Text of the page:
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While former US intelligence analyst Edward Snowden and investigative journalist Glen Greenwald were compelling, the sideshow of Mr Dotcom and Julian Assange made the event ''into a bit of a circus'', Prof Geddis said.
The Moment of Truth was hampered by the fact most of the information discussed had already been revealed before the event, he said.
''The only thing revealed that was of interest was this claim [by Mr Snowden] that the NSA has this spy facility in New Zealand.''
The revelation, if proved correct, showed how ''very deeply integrated'' New Zealand was in the Five Eyes intelligence alliance.
Mr Snowden produced no specific evidence of the claim other than his testimony, but ''Snowden's got a good track record'', Prof Geddis said.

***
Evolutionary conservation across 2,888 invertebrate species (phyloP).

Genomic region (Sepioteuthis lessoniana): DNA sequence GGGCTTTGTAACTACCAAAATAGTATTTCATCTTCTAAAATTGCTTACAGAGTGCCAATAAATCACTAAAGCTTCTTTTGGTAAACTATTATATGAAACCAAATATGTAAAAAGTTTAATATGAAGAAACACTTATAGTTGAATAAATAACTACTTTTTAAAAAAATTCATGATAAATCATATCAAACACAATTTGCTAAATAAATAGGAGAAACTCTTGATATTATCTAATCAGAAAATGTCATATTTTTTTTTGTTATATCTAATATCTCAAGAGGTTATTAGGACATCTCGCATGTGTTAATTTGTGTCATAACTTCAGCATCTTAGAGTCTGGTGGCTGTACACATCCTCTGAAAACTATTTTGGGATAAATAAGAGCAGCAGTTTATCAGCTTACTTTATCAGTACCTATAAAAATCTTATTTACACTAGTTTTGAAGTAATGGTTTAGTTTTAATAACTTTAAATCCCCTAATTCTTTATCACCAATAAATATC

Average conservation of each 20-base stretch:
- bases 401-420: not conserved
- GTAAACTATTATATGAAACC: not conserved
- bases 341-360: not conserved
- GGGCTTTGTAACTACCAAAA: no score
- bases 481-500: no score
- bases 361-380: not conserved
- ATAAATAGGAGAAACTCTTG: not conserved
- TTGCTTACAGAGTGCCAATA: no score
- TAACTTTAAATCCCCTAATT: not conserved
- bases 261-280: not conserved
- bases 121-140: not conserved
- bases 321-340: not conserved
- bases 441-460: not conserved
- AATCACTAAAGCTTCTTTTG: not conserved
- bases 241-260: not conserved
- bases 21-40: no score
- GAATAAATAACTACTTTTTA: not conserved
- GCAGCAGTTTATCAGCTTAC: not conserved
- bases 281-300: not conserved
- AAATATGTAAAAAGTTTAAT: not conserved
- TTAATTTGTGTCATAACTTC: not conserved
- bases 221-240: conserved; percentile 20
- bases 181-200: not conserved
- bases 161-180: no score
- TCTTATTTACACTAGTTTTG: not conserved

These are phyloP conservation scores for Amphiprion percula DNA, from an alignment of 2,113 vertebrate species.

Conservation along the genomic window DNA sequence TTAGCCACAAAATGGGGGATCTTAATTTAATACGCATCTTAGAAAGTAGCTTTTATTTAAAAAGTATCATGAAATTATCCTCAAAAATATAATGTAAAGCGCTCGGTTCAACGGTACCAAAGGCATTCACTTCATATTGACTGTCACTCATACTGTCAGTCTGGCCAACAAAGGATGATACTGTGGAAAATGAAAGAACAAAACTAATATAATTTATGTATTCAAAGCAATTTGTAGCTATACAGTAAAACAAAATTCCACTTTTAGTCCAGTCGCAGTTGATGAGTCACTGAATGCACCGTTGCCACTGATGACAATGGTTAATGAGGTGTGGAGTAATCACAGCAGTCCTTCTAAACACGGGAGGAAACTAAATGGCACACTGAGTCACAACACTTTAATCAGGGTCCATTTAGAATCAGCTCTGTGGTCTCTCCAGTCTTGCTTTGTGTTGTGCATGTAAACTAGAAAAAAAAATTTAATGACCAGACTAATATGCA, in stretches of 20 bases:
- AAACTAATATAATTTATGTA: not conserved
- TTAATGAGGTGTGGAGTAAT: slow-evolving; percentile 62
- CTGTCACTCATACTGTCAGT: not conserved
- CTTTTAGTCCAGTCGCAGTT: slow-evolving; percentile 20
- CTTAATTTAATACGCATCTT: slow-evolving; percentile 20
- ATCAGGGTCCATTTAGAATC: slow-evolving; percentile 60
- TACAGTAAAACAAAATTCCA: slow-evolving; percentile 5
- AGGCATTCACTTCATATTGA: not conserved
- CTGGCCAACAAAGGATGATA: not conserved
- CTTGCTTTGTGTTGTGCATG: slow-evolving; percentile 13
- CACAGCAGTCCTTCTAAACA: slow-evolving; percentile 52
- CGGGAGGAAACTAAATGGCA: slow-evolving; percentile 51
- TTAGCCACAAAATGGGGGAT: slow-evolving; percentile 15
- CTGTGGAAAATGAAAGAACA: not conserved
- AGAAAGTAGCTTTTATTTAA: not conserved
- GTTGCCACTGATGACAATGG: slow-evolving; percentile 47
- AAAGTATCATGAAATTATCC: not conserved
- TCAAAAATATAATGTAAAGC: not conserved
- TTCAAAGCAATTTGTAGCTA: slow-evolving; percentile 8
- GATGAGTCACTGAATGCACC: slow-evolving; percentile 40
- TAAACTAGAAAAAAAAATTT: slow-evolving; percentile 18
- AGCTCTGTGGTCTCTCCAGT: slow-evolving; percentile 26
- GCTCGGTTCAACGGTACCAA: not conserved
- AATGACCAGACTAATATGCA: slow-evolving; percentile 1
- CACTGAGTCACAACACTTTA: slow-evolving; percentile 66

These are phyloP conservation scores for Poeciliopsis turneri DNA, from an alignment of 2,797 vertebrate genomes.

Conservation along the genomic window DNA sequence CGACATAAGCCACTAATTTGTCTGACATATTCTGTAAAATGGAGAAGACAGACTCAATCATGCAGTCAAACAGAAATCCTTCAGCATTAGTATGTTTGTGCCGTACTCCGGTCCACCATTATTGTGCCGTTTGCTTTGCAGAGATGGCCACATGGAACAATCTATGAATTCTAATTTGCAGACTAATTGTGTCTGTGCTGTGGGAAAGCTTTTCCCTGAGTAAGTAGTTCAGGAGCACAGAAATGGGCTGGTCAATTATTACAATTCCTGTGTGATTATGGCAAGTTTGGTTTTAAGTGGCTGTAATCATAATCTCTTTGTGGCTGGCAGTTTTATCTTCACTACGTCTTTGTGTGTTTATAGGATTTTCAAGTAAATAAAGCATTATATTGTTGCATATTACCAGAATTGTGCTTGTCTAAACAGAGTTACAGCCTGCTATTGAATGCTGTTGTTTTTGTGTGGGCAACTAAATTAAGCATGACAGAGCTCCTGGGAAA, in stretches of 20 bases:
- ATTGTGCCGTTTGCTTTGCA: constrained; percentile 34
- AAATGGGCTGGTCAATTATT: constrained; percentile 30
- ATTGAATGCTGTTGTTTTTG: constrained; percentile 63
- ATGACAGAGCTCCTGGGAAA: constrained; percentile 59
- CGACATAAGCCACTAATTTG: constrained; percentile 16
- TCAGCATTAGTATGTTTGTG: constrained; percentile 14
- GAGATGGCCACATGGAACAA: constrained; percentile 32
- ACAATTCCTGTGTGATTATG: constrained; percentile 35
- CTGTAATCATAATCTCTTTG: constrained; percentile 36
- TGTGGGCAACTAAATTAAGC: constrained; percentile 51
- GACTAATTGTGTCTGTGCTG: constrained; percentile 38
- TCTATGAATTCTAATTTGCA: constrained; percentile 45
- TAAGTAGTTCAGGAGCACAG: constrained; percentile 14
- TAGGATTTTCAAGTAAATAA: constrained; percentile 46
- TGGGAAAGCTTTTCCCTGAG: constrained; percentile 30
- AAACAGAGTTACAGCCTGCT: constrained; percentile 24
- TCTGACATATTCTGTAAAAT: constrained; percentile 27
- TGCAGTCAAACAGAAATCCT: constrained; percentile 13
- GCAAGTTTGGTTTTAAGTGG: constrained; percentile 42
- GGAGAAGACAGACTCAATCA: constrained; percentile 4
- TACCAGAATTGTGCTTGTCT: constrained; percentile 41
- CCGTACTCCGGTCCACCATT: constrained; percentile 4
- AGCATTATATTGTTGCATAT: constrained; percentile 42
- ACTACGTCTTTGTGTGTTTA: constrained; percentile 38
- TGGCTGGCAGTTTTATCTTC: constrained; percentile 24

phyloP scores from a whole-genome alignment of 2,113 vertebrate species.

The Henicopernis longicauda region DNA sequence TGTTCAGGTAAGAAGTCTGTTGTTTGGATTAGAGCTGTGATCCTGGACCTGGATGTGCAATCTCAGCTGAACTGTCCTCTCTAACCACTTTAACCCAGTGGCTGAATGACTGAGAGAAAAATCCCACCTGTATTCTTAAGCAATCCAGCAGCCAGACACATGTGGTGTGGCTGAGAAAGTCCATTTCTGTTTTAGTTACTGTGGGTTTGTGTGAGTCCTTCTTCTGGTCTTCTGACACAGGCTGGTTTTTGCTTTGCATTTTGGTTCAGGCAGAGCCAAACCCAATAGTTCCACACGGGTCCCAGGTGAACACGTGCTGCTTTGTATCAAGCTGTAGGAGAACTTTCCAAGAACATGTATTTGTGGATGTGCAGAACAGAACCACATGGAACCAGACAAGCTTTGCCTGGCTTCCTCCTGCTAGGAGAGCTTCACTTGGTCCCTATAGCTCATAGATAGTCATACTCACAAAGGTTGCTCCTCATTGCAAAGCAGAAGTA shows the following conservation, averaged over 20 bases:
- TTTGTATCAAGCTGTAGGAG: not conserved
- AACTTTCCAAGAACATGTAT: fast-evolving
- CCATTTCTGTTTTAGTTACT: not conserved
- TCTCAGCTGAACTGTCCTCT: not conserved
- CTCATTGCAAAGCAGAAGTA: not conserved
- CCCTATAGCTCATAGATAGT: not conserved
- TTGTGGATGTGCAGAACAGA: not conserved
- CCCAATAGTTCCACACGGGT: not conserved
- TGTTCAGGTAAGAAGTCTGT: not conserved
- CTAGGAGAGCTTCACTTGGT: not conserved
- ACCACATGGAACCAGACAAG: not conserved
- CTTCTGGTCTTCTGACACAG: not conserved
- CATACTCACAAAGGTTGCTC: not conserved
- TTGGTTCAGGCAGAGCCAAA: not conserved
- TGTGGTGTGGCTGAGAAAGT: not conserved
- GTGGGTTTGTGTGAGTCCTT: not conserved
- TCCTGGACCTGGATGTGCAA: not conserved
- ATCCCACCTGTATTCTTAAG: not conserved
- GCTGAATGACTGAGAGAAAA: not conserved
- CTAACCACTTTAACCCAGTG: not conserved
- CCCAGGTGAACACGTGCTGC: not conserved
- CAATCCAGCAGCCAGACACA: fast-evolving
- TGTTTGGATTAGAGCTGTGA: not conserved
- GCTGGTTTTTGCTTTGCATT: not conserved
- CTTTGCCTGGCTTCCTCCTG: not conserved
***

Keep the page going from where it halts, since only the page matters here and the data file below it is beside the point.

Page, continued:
''Everything he has said about everything else has been borne out.''
Prof Geddis said he also believed Mr Snowden's claims, earlier yesterday, that mass surveillance of New Zealanders was taking place.
''I strongly believe that information is being made available to people in overseas agencies,'' Prof Geddis said.
Whether Prime Minister John Key's claims that the Government Communications Security Bureau did not take part in the mass surveillance of New Zealanders were true was a matter of definitions and semantics, he said.
It was particularly concerning the Government would now release information it previously deemed top secret to protect its reputation and New Zealand needed to assess how documents were selected for classification.
''I don't have a big problem with them releasing it now,'' Prof Geddis said.
''It's not a question of whether he's [Mr Key] wrong to release it now, it's a question of whether it should have been released when the debate was going on about the GCSB legislation.''
Prof Geddis hoped the event would remind New Zealanders not to be complacent in their views of New Zealand's role in the international intelligence community.